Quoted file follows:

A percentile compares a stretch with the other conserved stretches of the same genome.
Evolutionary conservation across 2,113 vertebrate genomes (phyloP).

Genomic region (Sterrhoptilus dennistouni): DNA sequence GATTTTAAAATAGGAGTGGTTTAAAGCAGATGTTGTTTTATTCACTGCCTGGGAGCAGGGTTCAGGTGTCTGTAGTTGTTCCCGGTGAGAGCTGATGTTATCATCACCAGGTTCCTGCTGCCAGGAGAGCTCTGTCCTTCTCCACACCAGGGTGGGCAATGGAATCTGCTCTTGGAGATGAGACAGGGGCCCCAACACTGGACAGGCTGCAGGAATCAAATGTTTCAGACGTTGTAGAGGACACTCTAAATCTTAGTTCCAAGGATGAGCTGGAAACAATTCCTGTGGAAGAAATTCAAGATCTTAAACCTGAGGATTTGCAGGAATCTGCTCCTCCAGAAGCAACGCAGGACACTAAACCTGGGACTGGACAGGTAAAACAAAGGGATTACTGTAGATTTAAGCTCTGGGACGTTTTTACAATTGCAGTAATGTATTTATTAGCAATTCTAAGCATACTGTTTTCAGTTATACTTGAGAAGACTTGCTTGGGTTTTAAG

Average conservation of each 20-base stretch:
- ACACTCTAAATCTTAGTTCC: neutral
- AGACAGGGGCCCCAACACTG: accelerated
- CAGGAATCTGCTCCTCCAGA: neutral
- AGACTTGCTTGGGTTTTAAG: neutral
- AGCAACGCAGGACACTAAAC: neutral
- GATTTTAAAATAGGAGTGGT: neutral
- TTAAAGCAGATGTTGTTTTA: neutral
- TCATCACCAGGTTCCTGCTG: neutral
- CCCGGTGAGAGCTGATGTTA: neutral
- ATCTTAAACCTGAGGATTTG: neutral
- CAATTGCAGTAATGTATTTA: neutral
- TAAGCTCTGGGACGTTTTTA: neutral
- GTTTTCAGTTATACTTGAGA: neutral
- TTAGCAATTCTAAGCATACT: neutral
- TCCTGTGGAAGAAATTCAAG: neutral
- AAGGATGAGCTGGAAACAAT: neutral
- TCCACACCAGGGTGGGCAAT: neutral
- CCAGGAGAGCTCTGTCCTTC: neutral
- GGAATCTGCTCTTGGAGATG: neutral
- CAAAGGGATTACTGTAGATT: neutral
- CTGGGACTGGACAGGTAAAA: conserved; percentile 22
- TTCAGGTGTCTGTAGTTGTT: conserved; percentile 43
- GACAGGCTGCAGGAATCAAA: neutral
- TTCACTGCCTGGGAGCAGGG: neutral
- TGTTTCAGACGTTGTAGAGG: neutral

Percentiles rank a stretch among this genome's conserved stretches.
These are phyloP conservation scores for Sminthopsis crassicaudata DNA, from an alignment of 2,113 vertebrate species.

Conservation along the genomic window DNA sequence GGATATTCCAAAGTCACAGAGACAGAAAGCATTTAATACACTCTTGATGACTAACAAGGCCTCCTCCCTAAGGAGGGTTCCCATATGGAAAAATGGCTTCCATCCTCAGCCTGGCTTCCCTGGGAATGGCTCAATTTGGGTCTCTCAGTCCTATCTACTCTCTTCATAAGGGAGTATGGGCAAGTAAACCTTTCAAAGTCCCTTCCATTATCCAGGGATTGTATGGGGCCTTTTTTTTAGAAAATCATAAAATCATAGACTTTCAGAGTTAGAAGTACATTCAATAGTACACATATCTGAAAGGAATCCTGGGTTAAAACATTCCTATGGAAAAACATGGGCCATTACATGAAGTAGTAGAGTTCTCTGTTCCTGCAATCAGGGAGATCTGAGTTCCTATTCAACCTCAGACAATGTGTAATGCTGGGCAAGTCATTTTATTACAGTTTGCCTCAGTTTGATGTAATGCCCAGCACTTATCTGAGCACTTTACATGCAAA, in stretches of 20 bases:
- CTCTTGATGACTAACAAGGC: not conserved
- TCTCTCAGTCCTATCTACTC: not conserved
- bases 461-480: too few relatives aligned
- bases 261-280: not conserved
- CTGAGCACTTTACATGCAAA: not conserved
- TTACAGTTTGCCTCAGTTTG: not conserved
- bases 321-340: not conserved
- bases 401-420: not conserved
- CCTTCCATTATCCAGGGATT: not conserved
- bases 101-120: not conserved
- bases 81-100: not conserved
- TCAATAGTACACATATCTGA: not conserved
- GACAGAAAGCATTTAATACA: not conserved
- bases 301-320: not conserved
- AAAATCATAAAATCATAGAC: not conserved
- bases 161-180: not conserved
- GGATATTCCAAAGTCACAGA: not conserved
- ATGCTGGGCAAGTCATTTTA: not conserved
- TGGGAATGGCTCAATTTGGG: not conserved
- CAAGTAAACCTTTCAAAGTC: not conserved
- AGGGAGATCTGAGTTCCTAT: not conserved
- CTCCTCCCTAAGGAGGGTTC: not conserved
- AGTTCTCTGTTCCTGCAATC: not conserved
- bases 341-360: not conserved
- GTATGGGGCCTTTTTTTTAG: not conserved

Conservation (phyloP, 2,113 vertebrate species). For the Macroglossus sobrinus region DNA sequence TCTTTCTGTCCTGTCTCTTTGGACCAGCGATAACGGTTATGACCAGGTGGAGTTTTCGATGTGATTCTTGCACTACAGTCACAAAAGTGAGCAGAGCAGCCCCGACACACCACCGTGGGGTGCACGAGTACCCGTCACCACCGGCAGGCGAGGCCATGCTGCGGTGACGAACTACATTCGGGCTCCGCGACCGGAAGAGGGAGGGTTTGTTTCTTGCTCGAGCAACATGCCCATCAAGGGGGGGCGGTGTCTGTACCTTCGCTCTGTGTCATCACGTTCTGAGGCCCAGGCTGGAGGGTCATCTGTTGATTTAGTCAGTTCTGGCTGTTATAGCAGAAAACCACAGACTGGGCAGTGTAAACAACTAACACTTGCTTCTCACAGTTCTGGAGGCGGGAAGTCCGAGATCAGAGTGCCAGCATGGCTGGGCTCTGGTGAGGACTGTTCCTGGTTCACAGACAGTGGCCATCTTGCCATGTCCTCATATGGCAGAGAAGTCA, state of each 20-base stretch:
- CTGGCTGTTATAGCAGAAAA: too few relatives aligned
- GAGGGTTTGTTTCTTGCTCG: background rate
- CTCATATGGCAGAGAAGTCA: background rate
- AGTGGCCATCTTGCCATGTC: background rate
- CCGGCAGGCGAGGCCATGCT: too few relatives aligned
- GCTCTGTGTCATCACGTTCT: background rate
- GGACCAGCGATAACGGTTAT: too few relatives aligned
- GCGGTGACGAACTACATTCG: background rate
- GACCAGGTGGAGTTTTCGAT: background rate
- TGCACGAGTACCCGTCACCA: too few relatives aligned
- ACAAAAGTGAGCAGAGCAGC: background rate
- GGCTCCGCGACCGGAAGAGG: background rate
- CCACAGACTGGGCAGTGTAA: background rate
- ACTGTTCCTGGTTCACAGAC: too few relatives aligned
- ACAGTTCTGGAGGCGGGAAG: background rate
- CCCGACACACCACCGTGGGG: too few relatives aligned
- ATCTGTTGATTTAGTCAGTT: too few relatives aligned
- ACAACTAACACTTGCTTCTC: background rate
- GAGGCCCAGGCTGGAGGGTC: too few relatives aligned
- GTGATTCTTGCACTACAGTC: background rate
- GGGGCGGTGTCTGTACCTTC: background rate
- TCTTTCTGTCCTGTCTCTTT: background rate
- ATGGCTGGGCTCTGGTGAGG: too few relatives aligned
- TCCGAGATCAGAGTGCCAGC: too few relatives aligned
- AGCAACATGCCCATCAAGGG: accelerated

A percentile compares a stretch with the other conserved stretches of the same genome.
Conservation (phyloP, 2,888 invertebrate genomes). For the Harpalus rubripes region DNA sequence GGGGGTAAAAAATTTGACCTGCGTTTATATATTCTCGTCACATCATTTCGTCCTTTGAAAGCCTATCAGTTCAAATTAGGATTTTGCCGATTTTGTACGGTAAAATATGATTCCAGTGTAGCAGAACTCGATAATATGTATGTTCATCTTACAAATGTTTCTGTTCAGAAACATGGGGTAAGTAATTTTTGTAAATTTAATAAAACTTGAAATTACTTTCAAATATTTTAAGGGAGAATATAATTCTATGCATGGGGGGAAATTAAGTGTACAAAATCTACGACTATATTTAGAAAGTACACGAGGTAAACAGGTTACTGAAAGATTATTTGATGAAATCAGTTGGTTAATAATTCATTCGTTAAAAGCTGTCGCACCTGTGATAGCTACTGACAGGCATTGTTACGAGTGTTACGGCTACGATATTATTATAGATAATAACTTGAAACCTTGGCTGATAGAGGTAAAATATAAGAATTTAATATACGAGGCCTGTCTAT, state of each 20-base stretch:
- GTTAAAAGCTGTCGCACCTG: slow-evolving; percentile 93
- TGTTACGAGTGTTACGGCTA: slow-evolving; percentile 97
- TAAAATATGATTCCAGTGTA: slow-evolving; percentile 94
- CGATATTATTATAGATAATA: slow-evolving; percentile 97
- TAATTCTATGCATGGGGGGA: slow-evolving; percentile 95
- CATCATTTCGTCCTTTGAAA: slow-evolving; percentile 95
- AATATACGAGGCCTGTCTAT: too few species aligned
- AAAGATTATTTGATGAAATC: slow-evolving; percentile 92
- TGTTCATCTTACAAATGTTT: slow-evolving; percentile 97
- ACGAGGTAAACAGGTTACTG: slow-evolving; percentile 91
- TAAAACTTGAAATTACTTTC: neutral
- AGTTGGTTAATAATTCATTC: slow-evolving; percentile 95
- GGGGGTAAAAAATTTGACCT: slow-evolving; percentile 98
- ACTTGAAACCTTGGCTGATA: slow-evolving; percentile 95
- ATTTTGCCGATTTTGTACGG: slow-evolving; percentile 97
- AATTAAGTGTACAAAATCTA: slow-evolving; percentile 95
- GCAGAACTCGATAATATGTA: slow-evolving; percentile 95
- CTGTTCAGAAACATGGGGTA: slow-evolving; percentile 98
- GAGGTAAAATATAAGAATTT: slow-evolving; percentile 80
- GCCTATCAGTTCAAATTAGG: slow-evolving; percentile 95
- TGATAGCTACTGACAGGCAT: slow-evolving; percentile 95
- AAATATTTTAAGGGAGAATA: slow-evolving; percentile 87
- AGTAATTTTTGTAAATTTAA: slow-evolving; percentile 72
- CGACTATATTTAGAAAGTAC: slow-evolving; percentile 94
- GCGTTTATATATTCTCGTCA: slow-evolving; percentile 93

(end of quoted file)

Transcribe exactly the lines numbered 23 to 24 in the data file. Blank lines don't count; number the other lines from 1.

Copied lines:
- GGAATCTGCTCTTGGAGATG: neutral
- CAAAGGGATTACTGTAGATT: neutral